o What’s your favorite tourist attraction?
• Assign a capstone project. Let students show you what they can do when working independently on a topic that’s important to them.
Use an appropriate mix of each teaching style. I typically structure each of my classes to include some amount of each teaching style.
Using an appropriate mix of teaching styles helps students learn, grow, and become more independent.

There is no one best teaching style. Effective teachers use a variety of styles, and they know how and when to choose the most appropriate one for the specific situation. In essence, the three teaching styles boil down to this:
• Direct — Tell students what to do
• Discuss — Ask questions and listen
• Delegate — Empower students


The approach to language learner as the method I use to teach Spanish is directly related to “The Communicative teaching method”. It recognizes that communication has a social purpose: the language learner has something to say or to find out. Consequently, in this teaching method importance is placed on helping the student get the message delivered. This is what really matters: that you can understand and be understood.

In this line of thought, the main objective of my Spanish teaching method is to help the student to improve his communication skills and abilities: oral interaction and expression, listening and reading comprehension, and writing expression. It means, the emphasis in each class is placed on the development of student's abilities to speak and understand spoken Spanish. This could sound obvious but in practice it can simply be forgotten because it is easier to teach through repetition and memorization, focusing on grammar rules and structure instead of aiming to fulfill the real purpose of language: communication. Of course, grammar is still important, but under my methods it functions as an aid to communication and not as an "end in itself".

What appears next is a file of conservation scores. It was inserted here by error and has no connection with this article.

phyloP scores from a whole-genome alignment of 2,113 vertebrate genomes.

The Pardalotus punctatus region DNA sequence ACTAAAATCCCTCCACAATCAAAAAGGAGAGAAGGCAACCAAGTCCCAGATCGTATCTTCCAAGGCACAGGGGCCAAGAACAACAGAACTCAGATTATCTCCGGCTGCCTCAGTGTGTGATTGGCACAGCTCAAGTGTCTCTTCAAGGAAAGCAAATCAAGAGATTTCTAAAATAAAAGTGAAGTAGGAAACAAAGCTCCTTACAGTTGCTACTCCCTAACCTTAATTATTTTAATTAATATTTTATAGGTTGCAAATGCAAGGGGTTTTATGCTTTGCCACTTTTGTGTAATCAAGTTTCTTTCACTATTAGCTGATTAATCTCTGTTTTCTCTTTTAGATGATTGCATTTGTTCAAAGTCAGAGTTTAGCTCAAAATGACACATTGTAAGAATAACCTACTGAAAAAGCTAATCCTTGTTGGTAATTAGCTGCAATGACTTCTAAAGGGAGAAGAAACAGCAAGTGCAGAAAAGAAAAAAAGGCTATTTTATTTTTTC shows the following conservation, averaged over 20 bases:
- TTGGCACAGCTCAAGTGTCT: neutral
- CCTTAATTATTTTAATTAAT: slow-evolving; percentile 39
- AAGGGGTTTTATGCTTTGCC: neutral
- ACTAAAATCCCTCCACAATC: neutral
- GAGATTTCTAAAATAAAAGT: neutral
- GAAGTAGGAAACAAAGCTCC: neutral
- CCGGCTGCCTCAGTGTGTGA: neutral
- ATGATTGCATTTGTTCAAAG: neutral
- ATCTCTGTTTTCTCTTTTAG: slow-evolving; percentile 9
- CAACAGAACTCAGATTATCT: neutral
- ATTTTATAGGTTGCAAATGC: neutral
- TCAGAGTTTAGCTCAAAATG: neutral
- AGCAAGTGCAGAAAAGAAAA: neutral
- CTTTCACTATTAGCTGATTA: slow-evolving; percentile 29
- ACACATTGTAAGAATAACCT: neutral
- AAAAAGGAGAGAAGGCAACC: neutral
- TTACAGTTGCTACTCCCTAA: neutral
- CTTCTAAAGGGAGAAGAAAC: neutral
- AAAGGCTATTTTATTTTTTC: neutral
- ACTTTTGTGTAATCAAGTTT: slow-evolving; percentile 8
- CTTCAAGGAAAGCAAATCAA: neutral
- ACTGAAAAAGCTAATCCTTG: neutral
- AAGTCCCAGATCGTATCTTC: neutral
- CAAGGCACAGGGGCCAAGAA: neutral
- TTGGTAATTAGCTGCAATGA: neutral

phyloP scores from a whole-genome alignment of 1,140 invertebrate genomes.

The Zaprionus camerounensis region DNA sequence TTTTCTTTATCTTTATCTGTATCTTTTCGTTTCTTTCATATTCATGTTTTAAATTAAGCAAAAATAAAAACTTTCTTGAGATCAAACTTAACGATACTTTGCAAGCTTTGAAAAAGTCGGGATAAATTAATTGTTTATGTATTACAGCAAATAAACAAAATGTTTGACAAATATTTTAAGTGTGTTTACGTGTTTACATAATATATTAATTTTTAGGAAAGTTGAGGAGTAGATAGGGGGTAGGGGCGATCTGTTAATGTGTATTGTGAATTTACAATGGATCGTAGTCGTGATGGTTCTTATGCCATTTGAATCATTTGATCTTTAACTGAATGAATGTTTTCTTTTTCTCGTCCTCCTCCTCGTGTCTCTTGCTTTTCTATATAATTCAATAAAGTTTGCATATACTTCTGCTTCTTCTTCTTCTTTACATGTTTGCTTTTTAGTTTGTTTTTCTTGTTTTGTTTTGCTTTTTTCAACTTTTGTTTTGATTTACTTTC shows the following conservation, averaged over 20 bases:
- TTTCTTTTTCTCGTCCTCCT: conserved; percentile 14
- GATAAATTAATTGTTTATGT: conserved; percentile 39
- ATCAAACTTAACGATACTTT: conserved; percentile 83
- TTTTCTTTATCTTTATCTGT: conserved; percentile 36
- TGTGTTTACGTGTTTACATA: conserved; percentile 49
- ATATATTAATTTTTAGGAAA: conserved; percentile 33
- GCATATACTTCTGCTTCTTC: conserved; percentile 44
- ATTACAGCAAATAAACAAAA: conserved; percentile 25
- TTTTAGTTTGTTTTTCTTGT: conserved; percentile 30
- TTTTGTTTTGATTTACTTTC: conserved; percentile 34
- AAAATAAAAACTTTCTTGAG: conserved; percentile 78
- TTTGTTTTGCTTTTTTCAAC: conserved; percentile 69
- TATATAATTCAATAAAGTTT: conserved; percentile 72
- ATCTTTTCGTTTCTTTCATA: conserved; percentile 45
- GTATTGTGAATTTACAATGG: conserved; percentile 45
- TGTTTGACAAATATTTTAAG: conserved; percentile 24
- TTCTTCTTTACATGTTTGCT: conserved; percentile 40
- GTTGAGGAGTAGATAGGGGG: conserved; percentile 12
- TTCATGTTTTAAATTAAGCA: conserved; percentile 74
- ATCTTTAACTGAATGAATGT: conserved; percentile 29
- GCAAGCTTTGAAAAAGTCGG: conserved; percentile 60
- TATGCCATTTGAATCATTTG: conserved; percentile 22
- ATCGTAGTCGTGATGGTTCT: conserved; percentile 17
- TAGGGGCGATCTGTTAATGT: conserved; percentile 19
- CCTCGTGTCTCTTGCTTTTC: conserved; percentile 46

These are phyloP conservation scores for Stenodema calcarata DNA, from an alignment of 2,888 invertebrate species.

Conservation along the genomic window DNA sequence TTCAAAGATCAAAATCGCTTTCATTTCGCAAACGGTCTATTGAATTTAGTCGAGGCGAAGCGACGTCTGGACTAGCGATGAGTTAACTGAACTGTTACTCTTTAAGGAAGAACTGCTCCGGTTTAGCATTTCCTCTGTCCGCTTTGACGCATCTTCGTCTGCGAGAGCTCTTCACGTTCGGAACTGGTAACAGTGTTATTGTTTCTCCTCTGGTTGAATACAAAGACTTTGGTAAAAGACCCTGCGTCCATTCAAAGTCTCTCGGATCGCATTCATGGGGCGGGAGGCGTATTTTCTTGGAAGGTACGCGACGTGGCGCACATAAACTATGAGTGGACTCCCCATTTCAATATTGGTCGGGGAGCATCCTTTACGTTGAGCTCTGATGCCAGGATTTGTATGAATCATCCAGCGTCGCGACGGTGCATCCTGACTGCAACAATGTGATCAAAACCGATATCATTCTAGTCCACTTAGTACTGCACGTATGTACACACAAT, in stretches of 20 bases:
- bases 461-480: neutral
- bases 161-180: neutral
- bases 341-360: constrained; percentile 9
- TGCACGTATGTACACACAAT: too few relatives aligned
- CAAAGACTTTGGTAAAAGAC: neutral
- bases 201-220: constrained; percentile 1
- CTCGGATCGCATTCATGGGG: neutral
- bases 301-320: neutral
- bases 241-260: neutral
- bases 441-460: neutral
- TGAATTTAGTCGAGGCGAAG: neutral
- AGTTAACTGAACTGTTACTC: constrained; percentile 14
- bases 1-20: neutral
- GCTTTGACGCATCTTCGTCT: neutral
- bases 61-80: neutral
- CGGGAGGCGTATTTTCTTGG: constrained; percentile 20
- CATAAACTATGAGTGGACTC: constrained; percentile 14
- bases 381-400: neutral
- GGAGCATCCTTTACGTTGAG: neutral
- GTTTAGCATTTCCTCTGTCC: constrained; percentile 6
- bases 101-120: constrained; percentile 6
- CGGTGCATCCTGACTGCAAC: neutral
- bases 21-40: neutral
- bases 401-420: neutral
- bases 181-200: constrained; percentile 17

About the approaches that are not unique, but on the contrary, there are several possibilities, it is important to understand that they have some interesting relationships with each other. They overlap, support, complement and even contradict each other. It is safe to say that no single approach can answer all of every teacher’s questions, so it is in your best interest to be open-minded enough to try all of them and begin to see which one works best in which situations. They all do have their own merits and minuses.

Within this variety of approaches, I consider that there are two crucial to develop a good teaching method.

1. Direct Approach
In this approach, that is my favorite, the emphasis is on the spoken language and the development of oral skills. All with the final idea of teaching the student to speak the language correctly. Of course grammar is important, but here is not taught explicitly but is learned inductively by the students through repeated exposure to the spoken language and activities like pantomiming, word-picture association, question-answer patterns, dialogues and role playing give the students the chance to figure out the rules for themselves.

Another key point is listening and comprehension thus become central to this approach. There are no vocabulary lists to memorize, but there are a lot of words and phrases to listen for and become more familiar.

2. Grammar-translation Approach
Contrary to what is expressed by other points of view, I think the “Grammar-Translation Approach” can perfectly complement the “Direct Approach” offering the language teacher a more complete teaching method, since under this approach grammar and vocabulary are memorized rote and plenty of written examples and drills are given where grammar rules are observed.

In conclusion, if both approaches are correctly combined, this greatly favors students of a foreign language in terms of listening comprehension, writing and speaking a language.


Teacher Stats

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timetable2 years ago
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Teaching Expertise

Upper Beginner
Upper Intermediate
Upper Advanced
Castilian Spanish



2005 - 2008
Master's degree in Chinese Culture, society and economy
University of Alcalá. - Alcala de Henares, Madrid, Spain
Focus in Chinese Culture, society and economy